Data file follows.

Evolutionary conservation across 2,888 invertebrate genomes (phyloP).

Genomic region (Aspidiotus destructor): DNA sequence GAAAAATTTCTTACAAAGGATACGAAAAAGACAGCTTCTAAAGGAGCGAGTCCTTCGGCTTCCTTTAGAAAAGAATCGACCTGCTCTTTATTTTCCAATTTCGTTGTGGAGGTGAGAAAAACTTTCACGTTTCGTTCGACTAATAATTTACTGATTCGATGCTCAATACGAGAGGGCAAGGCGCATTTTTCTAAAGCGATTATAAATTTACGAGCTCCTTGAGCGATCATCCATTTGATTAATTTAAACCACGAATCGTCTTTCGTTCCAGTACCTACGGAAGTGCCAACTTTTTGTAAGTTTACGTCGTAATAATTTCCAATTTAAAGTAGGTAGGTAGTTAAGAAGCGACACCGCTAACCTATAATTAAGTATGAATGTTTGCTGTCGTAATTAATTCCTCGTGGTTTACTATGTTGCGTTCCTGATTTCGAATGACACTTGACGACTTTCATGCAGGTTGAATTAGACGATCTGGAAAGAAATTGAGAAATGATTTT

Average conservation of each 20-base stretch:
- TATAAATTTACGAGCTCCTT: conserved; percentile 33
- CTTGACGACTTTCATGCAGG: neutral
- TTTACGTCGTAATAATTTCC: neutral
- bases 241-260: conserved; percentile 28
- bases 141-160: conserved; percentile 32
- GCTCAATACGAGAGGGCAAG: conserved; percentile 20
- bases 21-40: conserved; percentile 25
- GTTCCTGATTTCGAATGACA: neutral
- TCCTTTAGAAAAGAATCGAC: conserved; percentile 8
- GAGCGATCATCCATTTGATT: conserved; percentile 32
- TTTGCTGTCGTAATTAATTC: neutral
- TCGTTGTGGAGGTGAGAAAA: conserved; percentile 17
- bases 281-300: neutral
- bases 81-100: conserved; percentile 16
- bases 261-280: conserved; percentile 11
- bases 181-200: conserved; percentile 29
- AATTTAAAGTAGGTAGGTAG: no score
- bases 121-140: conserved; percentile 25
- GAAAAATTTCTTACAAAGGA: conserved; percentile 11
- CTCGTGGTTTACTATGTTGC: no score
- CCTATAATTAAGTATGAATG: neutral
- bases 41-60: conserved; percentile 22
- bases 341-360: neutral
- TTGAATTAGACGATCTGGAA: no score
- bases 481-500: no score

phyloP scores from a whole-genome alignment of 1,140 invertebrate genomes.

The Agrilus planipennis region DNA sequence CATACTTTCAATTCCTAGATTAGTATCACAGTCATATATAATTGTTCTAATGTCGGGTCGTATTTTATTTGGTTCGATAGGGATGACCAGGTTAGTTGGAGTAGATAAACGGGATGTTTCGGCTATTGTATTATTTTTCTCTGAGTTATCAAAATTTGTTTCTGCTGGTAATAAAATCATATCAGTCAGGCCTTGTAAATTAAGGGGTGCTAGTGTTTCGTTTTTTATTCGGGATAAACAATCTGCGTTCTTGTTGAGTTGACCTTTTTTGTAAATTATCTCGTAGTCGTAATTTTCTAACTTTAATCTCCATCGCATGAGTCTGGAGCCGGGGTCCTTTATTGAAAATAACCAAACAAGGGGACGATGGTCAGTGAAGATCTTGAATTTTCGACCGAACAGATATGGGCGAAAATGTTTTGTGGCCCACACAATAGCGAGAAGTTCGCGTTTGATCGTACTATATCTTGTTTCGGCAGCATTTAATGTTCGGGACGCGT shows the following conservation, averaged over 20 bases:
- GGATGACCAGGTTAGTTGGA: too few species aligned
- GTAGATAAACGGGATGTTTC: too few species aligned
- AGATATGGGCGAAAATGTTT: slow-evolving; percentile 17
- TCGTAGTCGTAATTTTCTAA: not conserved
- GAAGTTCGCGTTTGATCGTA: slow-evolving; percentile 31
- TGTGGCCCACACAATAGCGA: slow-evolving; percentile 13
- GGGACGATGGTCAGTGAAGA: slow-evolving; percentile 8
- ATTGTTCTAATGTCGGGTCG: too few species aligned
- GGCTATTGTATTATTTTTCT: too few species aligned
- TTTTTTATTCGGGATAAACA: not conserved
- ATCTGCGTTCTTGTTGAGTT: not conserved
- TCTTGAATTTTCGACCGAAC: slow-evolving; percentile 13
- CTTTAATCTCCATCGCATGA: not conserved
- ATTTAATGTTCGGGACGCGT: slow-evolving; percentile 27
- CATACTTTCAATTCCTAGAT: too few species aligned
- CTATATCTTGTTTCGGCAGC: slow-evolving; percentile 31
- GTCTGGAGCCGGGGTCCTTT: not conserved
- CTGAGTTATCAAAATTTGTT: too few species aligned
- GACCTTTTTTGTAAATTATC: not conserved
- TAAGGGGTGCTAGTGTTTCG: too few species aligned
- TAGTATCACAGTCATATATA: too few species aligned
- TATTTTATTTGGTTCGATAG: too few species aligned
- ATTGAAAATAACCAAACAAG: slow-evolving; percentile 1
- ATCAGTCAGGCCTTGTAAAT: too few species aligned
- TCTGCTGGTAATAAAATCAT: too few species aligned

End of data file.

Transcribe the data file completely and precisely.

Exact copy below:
Evolutionary conservation across 2,888 invertebrate genomes (phyloP).

Genomic region (Aspidiotus destructor): DNA sequence GAAAAATTTCTTACAAAGGATACGAAAAAGACAGCTTCTAAAGGAGCGAGTCCTTCGGCTTCCTTTAGAAAAGAATCGACCTGCTCTTTATTTTCCAATTTCGTTGTGGAGGTGAGAAAAACTTTCACGTTTCGTTCGACTAATAATTTACTGATTCGATGCTCAATACGAGAGGGCAAGGCGCATTTTTCTAAAGCGATTATAAATTTACGAGCTCCTTGAGCGATCATCCATTTGATTAATTTAAACCACGAATCGTCTTTCGTTCCAGTACCTACGGAAGTGCCAACTTTTTGTAAGTTTACGTCGTAATAATTTCCAATTTAAAGTAGGTAGGTAGTTAAGAAGCGACACCGCTAACCTATAATTAAGTATGAATGTTTGCTGTCGTAATTAATTCCTCGTGGTTTACTATGTTGCGTTCCTGATTTCGAATGACACTTGACGACTTTCATGCAGGTTGAATTAGACGATCTGGAAAGAAATTGAGAAATGATTTT

Average conservation of each 20-base stretch:
- TATAAATTTACGAGCTCCTT: conserved; percentile 33
- CTTGACGACTTTCATGCAGG: neutral
- TTTACGTCGTAATAATTTCC: neutral
- bases 241-260: conserved; percentile 28
- bases 141-160: conserved; percentile 32
- GCTCAATACGAGAGGGCAAG: conserved; percentile 20
- bases 21-40: conserved; percentile 25
- GTTCCTGATTTCGAATGACA: neutral
- TCCTTTAGAAAAGAATCGAC: conserved; percentile 8
- GAGCGATCATCCATTTGATT: conserved; percentile 32
- TTTGCTGTCGTAATTAATTC: neutral
- TCGTTGTGGAGGTGAGAAAA: conserved; percentile 17
- bases 281-300: neutral
- bases 81-100: conserved; percentile 16
- bases 261-280: conserved; percentile 11
- bases 181-200: conserved; percentile 29
- AATTTAAAGTAGGTAGGTAG: no score
- bases 121-140: conserved; percentile 25
- GAAAAATTTCTTACAAAGGA: conserved; percentile 11
- CTCGTGGTTTACTATGTTGC: no score
- CCTATAATTAAGTATGAATG: neutral
- bases 41-60: conserved; percentile 22
- bases 341-360: neutral
- TTGAATTAGACGATCTGGAA: no score
- bases 481-500: no score

phyloP scores from a whole-genome alignment of 1,140 invertebrate genomes.

The Agrilus planipennis region DNA sequence CATACTTTCAATTCCTAGATTAGTATCACAGTCATATATAATTGTTCTAATGTCGGGTCGTATTTTATTTGGTTCGATAGGGATGACCAGGTTAGTTGGAGTAGATAAACGGGATGTTTCGGCTATTGTATTATTTTTCTCTGAGTTATCAAAATTTGTTTCTGCTGGTAATAAAATCATATCAGTCAGGCCTTGTAAATTAAGGGGTGCTAGTGTTTCGTTTTTTATTCGGGATAAACAATCTGCGTTCTTGTTGAGTTGACCTTTTTTGTAAATTATCTCGTAGTCGTAATTTTCTAACTTTAATCTCCATCGCATGAGTCTGGAGCCGGGGTCCTTTATTGAAAATAACCAAACAAGGGGACGATGGTCAGTGAAGATCTTGAATTTTCGACCGAACAGATATGGGCGAAAATGTTTTGTGGCCCACACAATAGCGAGAAGTTCGCGTTTGATCGTACTATATCTTGTTTCGGCAGCATTTAATGTTCGGGACGCGT shows the following conservation, averaged over 20 bases:
- GGATGACCAGGTTAGTTGGA: too few species aligned
- GTAGATAAACGGGATGTTTC: too few species aligned
- AGATATGGGCGAAAATGTTT: slow-evolving; percentile 17
- TCGTAGTCGTAATTTTCTAA: not conserved
- GAAGTTCGCGTTTGATCGTA: slow-evolving; percentile 31
- TGTGGCCCACACAATAGCGA: slow-evolving; percentile 13
- GGGACGATGGTCAGTGAAGA: slow-evolving; percentile 8
- ATTGTTCTAATGTCGGGTCG: too few species aligned
- GGCTATTGTATTATTTTTCT: too few species aligned
- TTTTTTATTCGGGATAAACA: not conserved
- ATCTGCGTTCTTGTTGAGTT: not conserved
- TCTTGAATTTTCGACCGAAC: slow-evolving; percentile 13
- CTTTAATCTCCATCGCATGA: not conserved
- ATTTAATGTTCGGGACGCGT: slow-evolving; percentile 27
- CATACTTTCAATTCCTAGAT: too few species aligned
- CTATATCTTGTTTCGGCAGC: slow-evolving; percentile 31
- GTCTGGAGCCGGGGTCCTTT: not conserved
- CTGAGTTATCAAAATTTGTT: too few species aligned
- GACCTTTTTTGTAAATTATC: not conserved
- TAAGGGGTGCTAGTGTTTCG: too few species aligned
- TAGTATCACAGTCATATATA: too few species aligned
- TATTTTATTTGGTTCGATAG: too few species aligned
- ATTGAAAATAACCAAACAAG: slow-evolving; percentile 1
- ATCAGTCAGGCCTTGTAAAT: too few species aligned
- TCTGCTGGTAATAAAATCAT: too few species aligned